The coup was the 27th in Africa and the second in Uganda. When it happened, Obote and his entourage of about 30 government officials were in Singapore attending the Commonwealth Heads of Government meeting.
Several theories have been advanced to explain why the coup occurred and who plotted it. Authors have indicated that the immediate cause was because Obote had collided with then British prime minister Edward Heath and Israel over Uganda’s attempt to expel Indians as well as Israeli military expatriates from Uganda.
However, others have indicated that then army commander Maj Gen Idi Amin was the master planner and others have also claimed that Felix Onama, then minister of Defence, was the architect and involved Amin to execute the plot.
What caused the coup, who plotted it?
Last September, Sunday Monitor spoke to some of the former Uganda Army (UA) soldiers from Arua and Koboko districts who participated in what began as a mutiny and ended in a coup. And according to them, it was not planned. Neither Britain nor Israel was involved. Not even Amin or Onama had plotted it. In other words, the coup was accidental.
Former UA captain N0 U0:671 Suleiman Taban was born on June 12, 1949, in present day Koboko District, West Nile sub-region, and joined the army on May 17, 1967, at the military garrison in Jinja.
By January 1971, he was a corporal stationed at Malire Barracks in Mengo, Kampala. In April 1971, he was appointed Officer Cadet and on June 3, 1971, went to Mons Cadet School in Britain for a six months course.
‘Division in the army caused the coup’
It was divisionism in the army that led to the coup, according to the former soldiers.
Divisionism and nepotism, they say, sowed in the army by politicians in 1962 as Uganda got independence led to the coup that toppled Obote.
The division was largely between soldiers from northern and West Nile sub-regions.
“I first knew about it [divisionism] when Amin came in a pair of shorts to Malire in 1969 escorted by then Maj [David] Oyite-Ojok who was the assistant adjutant court master general. He went on to appeal to soldiers that while there was a wrangle in the army, he did not want bloodshed,” Taban recalls.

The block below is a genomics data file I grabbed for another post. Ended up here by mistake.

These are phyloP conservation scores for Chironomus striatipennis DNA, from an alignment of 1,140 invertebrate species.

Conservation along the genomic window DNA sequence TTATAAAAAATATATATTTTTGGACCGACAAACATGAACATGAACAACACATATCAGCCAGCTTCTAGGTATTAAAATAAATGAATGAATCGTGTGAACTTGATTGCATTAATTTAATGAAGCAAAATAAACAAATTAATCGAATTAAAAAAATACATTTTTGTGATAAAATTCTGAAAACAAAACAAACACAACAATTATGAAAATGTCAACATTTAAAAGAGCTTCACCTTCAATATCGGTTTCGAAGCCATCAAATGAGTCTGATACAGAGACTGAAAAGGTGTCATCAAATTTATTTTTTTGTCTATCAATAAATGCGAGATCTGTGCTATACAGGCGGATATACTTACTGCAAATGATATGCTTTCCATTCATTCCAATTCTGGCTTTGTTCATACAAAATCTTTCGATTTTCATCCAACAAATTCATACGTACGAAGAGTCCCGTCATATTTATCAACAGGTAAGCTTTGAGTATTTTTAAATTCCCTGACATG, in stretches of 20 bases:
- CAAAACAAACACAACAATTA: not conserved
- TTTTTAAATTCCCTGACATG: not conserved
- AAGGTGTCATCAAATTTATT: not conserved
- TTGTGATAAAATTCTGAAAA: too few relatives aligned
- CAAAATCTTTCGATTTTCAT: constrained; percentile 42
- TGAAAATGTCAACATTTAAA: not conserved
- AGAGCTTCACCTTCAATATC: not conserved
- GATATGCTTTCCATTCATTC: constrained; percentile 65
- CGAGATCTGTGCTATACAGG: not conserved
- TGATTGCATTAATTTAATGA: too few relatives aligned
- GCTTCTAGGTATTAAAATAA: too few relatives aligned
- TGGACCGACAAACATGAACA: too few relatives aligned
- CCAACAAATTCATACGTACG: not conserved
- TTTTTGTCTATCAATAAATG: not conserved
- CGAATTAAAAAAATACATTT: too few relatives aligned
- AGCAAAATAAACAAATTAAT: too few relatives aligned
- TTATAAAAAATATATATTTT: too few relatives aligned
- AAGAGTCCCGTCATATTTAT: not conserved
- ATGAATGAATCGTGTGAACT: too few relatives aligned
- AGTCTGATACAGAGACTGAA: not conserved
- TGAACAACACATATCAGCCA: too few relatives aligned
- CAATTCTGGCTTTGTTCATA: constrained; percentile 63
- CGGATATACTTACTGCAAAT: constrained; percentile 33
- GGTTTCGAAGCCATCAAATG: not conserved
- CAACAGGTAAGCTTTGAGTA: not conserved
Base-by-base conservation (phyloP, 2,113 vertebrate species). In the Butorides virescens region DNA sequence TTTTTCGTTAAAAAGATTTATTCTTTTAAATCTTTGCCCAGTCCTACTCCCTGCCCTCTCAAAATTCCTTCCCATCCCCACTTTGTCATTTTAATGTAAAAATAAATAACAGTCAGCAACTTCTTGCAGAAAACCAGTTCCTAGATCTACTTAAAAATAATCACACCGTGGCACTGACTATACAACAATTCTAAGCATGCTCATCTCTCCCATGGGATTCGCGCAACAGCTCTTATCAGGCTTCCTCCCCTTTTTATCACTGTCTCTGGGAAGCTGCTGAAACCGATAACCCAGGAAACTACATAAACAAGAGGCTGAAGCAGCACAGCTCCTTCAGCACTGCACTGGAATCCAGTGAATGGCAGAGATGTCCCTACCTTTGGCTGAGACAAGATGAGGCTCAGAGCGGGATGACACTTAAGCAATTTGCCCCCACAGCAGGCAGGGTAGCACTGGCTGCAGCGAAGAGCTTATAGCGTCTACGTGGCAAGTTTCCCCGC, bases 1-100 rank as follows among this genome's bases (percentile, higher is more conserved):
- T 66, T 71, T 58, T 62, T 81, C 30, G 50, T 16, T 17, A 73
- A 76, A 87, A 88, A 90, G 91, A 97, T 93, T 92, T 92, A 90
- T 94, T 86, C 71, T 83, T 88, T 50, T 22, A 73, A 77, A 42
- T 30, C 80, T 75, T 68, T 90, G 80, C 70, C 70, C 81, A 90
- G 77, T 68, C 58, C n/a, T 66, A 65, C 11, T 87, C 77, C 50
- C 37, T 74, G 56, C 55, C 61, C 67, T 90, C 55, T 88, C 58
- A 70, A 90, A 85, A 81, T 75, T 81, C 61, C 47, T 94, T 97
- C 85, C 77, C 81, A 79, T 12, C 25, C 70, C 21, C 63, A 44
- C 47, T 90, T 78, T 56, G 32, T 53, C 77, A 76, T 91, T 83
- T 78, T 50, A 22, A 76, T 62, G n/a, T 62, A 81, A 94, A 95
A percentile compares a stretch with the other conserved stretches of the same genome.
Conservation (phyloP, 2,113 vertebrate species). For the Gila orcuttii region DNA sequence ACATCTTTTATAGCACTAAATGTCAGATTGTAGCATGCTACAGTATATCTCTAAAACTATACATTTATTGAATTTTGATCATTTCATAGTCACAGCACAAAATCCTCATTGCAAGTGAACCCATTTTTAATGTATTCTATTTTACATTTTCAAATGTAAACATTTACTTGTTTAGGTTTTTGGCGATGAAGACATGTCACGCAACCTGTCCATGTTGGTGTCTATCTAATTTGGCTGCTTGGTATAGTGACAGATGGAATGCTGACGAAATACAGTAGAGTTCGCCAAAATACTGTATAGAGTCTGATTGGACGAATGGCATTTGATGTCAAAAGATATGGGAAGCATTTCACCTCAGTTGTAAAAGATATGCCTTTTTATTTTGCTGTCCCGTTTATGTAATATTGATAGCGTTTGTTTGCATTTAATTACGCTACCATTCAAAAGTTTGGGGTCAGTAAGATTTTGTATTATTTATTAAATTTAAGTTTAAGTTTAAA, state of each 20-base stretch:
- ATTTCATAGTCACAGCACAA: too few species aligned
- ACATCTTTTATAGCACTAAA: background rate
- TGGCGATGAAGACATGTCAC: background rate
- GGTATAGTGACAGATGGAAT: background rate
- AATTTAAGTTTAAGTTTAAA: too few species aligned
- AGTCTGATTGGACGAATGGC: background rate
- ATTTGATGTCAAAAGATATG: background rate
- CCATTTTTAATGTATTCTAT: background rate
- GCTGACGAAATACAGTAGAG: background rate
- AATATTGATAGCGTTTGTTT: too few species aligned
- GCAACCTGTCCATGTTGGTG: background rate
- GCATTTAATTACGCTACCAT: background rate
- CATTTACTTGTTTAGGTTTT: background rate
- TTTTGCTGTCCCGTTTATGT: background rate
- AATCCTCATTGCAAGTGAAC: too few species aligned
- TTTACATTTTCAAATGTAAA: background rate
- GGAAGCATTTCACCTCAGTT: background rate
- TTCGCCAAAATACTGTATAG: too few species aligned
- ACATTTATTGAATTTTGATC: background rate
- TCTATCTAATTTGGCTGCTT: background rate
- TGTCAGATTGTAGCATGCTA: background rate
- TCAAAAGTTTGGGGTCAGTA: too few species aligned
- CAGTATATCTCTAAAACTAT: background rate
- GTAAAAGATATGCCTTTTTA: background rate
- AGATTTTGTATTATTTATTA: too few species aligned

“He said if soldiers did not want him as the army commander, they should tell him and he goes away. The soldiers told him that they wanted him and were ready to die with him.”
Taban told Sunday Monitor that all this was done because there was a hidden agenda to eliminate Amin as they were later to learn.
Attempt to eliminate Amin
From 1962, Obote and Amin were allies who diplomatically opposed the link between army commander Brig Shaban Opolot and president Edward Muteesa II.
But when Obote became suspicious of Amin in 1967, a row slowly started emerging between the two.
The same year, “the Lango development master plan” was designed for the Uganda Peoples Congress (UPC) to rule Uganda for 50 years.
The document with details of the alleged plan was said to been revealed by former minister of Internal Affairs Basil Bataringaya after he was captured and tortured on the day of the coup. This was while he was making a telephone call to Singapore from Sheraton Kampala Hotel.
Worth to note is that the Lango development master plan was a proposal authored by the UPC supporters and elders from Lango sub-region to president Obote. Published in January 1967, the letter, among other things, suggested the immediate promotion of soldiers and police officers from Lango.
“We are well aware that there are more Acholi in the army, police and prisons than Langi. We should like more Langi to be recruited in the above Forces and this should be implemented immediately,” the document read in part.
“We note with great concern and fear that if Lugbara and Madi unite they might overthrow the government and therefore we must see that these Langi army officers (Arach Marcella Misesera, Oboma, Ogwang and Elyak) should be promoted quickly so that they take charge of the Uganda Army. As we do not trust other tribes, Marcella Arach should be Major General; Oboma and Elyak should be chief of staff.”
They also proposed that Odongo and Samson Ochen should be Inspector General of Police and Commissioner of Prisons respectively.
“We must be careful about Idi Amin. Although he is not bright, he might unite with the bright Lugwara who might overthrow the government,” the document added.
Mutiny at Malire ends in coup
Amin as army commander was popular and respected by the soldiers. Obote was aware of that but still wanted him eliminated.